Would You Pray if your Patient asked?

  1. If a patient asked you to pray with or for them at the bedside, would you?

    I had this discussion with some other nurses and the responses were interesting. Some said they would have no problem, others said it was too personal a request for a patient to ask, and others said they would call the chaplain as they felt it is a chaplain function only.

    I witnessed one occurence where a patient asked his nurse to pray with him. Without hesistation, she took his hand and prayed a very nice non-denominational prayer. I realize not everyone can or might not want to do this, but it really brought solace to that patient.

    Your thoughts?
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  2. 284 Comments

  3. by   SKM-NURSIEPOOH
    ...if put in that situation; don't know if i could lead the prayer session though. :uhoh21: i would be as sincere as possible & focus my thoughts & prayers on that sick individual (whether a child, adult, or pet). i would like to think that i could continue to be my patient's advocate in that respect though.

    i wouldn't have anything against those nurses whom aren't comfortable with their religious convictions that wouldn't allow them to pray for someone else. this is an individual choice & their decision not to want to participate is o.k. with me. :wink2:
  4. by   Fgr8Out
    "...others said it was too personal a request for a patient to ask, and others said they would call the chaplain as they felt it is a chaplain function only. "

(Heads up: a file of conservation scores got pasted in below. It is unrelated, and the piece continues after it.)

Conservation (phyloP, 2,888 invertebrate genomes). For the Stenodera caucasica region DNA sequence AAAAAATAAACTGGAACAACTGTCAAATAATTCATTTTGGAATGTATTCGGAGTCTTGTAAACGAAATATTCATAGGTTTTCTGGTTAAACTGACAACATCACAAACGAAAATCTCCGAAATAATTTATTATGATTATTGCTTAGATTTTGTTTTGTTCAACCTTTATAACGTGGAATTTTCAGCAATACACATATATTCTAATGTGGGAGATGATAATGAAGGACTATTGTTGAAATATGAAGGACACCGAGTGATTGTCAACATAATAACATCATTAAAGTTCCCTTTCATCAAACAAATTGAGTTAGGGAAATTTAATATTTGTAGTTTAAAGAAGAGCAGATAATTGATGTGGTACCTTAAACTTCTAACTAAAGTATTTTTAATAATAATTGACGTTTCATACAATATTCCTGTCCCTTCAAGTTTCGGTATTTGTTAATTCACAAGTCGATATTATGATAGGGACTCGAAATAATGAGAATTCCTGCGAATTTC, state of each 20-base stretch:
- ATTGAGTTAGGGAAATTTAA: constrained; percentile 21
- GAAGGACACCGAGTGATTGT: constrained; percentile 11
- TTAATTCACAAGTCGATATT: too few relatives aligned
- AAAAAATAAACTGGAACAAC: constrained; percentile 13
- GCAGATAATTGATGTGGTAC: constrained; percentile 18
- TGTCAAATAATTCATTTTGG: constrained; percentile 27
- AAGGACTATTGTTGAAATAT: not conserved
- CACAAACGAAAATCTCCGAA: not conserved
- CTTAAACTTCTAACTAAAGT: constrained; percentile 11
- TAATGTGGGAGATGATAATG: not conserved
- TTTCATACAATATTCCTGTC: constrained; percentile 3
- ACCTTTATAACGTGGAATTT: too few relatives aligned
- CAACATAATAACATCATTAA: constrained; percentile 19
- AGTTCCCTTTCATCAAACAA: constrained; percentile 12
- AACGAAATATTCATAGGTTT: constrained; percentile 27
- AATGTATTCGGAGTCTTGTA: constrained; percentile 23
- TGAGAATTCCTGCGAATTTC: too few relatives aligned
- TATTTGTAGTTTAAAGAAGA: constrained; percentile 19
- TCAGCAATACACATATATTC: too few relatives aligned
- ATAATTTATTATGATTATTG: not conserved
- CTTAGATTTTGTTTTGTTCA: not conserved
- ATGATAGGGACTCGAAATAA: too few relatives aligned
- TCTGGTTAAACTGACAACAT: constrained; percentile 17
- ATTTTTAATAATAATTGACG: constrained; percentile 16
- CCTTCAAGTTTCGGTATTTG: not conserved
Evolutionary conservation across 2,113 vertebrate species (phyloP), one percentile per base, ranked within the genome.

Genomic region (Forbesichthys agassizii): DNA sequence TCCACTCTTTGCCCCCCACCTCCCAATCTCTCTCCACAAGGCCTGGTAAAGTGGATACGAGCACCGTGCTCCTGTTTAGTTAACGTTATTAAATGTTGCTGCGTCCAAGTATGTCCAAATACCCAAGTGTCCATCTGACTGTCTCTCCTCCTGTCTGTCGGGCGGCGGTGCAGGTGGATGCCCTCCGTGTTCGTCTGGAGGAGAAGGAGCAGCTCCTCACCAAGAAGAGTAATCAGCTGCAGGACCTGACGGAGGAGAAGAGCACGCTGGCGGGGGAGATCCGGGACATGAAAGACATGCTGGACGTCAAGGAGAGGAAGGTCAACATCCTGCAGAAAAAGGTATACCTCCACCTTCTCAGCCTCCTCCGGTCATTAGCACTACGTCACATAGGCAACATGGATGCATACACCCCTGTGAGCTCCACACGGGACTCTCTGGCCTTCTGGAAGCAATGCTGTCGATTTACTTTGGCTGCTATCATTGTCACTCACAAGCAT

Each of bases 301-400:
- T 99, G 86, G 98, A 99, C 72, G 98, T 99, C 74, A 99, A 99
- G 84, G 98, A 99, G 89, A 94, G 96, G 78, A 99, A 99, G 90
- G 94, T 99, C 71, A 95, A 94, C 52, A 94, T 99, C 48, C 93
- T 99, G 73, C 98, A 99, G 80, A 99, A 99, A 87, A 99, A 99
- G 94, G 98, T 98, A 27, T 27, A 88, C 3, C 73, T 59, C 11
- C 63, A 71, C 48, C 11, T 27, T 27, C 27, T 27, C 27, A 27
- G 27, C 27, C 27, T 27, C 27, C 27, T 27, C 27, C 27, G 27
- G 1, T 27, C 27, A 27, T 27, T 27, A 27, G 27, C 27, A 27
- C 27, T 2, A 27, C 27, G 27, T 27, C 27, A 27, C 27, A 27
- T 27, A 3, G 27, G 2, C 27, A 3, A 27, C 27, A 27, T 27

You're KIDDING!!!!

    What are the scopes of Nursing? Are we not taught to consider ALL of a patients needs, including physical, psychological, emotional, SPIRITUAL??

    OK, so prayer IS a personal issue. But so is a physical exam, counseling and practically everything we as Nurses do for/with/to our patients.

    I won't argue with those who are more comfortable calling in a chaplain, but to believe it is NOT a function of Nursing..? What if prayer is the ONE thing that will make the difference for this patient?

    Nevermind the various denominations or religions... any patient asking for prayer deserves to have my presence if that is their wish. At that point, I'm fairly certain my patient won't care if I'm praying to Jesus, God, Buddah, Allah or whoever... but the fact that I am open and willing to offer spiritual intervention may be just the inspiration a patient needs at certain times. I can only imagine what thoughts might cross a patients mind if I were to refuse to be present for them at this, their most vulnerable time of need.

    Too "personal" a request to make from a nurse? I beg to differ.

    Peace
  5. by   CountrifiedRN
    I am very interested in hearing replies to this question. Our nursing class took an NLN Exam today (It is supposed to be an indicator of how well you will do on the NCLEX) and there was a question just like the one asked in this post. There were four multiple choice answers that I can't remember exactly, but I thought it was a difficult question due to it's subjective nature.

    Unfortunately we don't get to see the correct answers because they are mailed to the NLN to be graded, and we just get our percentile score back.

    I haven't been in that situation, and I don't know what I would do if asked. But my thoughts are that a short, non-denominational prayer would do a lot for the patients spiritual needs, with out imposing ones own beliefs onto the patient.
  6. by   highasthesky
    Sure, if I were asked to pray for or with someone, I'd be more than pleased to obige them!
  7. by   ucavalpn
    Sure why not.
  8. by   susanmary